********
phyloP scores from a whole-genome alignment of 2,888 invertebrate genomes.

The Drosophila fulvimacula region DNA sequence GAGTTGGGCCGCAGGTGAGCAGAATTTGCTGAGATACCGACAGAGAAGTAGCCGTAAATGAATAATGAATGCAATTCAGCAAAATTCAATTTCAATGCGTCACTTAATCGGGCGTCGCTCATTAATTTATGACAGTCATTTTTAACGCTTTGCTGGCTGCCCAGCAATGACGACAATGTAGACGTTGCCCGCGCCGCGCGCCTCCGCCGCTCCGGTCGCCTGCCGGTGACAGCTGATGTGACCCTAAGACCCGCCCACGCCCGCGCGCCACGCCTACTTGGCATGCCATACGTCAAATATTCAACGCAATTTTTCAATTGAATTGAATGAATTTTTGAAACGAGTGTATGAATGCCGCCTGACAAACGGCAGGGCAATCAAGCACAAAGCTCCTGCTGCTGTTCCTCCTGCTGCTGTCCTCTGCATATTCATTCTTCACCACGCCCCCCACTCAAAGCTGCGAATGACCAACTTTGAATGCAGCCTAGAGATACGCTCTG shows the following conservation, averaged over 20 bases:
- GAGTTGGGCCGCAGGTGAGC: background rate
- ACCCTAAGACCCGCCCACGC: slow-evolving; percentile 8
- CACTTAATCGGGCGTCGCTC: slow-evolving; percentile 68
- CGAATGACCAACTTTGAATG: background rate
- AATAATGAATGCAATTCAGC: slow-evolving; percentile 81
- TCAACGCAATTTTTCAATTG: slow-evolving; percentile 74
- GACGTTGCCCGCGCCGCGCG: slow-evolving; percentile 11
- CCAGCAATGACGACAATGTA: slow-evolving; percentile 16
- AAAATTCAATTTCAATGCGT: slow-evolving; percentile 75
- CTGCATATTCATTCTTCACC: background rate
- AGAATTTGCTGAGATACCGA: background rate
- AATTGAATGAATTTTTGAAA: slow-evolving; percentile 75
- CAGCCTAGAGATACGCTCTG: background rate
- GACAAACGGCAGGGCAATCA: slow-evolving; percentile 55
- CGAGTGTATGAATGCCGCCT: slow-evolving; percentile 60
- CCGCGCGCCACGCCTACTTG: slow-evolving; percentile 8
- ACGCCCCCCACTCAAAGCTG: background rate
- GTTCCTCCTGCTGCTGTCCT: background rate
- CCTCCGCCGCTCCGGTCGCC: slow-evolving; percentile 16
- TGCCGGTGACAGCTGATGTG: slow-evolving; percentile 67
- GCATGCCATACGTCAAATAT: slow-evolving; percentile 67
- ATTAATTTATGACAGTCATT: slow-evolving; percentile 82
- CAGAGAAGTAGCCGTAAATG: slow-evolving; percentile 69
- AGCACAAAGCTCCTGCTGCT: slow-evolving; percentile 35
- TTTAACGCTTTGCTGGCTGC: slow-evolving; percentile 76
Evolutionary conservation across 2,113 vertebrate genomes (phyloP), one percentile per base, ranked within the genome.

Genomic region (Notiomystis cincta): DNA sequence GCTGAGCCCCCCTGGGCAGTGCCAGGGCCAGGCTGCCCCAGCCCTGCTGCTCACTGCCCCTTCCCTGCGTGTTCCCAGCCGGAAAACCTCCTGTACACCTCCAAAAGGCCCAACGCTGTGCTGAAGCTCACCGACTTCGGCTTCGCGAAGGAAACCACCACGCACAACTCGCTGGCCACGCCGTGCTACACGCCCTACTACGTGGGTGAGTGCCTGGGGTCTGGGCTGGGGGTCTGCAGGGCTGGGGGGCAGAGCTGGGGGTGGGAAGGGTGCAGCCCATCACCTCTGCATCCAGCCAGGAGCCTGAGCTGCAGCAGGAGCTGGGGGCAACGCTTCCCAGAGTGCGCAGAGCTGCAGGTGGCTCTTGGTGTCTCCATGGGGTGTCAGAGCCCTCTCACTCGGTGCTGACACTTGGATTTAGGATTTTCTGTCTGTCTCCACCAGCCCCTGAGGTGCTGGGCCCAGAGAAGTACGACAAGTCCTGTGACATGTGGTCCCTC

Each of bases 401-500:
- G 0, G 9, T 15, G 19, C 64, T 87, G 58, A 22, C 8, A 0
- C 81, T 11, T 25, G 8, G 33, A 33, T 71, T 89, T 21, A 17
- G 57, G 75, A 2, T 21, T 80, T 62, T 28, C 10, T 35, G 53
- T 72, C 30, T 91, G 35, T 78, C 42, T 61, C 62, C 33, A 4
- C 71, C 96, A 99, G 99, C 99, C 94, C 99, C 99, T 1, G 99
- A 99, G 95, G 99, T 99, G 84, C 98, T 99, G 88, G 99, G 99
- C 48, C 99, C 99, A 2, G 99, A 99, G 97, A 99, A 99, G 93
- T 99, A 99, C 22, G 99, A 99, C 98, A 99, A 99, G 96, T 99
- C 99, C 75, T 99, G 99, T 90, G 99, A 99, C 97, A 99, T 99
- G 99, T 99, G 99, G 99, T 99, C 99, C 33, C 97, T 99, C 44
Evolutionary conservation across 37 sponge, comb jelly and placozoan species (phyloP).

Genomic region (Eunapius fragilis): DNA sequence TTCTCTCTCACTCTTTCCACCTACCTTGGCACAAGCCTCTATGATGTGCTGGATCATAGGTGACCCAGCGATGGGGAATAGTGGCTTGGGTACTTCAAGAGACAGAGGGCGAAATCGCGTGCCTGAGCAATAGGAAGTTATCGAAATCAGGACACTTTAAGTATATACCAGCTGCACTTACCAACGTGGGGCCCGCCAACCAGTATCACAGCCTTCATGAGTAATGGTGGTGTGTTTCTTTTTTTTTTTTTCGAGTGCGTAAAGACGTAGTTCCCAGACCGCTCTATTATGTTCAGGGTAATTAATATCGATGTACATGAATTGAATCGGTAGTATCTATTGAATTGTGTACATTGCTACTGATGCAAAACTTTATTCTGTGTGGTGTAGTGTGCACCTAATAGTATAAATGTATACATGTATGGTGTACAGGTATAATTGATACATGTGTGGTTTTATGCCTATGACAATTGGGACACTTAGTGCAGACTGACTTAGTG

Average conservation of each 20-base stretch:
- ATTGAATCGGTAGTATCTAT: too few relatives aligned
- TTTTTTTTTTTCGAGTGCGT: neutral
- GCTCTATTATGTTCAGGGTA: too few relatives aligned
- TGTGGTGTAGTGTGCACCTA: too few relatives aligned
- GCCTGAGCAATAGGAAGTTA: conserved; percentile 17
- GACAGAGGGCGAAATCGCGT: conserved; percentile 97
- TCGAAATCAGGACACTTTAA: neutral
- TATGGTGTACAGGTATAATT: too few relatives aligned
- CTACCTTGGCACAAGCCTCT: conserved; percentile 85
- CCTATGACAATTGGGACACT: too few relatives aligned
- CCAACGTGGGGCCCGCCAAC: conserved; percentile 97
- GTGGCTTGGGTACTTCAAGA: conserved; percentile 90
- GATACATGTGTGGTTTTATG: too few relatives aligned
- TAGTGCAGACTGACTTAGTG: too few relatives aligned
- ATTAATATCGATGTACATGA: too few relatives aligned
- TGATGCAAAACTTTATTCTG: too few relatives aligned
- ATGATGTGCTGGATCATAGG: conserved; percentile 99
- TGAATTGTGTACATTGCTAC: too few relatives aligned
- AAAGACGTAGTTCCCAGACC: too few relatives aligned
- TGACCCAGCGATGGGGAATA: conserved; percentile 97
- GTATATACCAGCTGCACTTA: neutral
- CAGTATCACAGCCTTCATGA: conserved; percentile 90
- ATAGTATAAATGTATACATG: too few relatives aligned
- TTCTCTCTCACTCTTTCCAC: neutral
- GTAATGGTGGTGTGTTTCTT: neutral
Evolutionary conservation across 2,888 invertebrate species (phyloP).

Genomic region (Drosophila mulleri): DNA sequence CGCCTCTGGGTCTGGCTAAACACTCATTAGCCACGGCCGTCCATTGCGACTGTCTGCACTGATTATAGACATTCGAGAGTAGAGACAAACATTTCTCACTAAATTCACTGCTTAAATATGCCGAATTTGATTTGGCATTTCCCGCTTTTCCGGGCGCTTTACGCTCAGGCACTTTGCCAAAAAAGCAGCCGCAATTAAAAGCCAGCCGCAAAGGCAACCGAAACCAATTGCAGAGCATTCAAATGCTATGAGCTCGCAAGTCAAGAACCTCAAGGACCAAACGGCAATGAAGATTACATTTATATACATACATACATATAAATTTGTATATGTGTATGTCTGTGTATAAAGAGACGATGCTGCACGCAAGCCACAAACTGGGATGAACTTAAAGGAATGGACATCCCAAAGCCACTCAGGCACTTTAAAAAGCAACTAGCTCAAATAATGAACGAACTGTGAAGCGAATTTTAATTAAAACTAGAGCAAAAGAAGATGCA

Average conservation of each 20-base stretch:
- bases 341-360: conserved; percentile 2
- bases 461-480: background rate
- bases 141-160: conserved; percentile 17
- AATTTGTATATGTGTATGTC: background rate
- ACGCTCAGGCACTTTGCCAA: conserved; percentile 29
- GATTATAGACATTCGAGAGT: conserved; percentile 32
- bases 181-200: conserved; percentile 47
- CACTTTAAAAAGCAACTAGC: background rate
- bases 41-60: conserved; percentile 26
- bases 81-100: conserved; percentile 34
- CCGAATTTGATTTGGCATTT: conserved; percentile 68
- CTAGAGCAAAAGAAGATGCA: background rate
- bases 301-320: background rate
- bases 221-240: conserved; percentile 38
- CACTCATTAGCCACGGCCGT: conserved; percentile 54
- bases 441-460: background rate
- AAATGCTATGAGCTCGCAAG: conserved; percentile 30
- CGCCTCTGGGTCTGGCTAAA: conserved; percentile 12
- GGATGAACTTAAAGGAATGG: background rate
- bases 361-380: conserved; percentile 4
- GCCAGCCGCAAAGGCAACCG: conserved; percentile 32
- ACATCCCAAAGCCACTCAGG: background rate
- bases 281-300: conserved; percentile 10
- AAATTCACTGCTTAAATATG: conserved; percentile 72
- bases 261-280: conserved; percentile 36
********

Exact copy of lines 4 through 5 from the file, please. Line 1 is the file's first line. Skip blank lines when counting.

- ACCCTAAGACCCGCCCACGC: slow-evolving; percentile 8
- CACTTAATCGGGCGTCGCTC: slow-evolving; percentile 68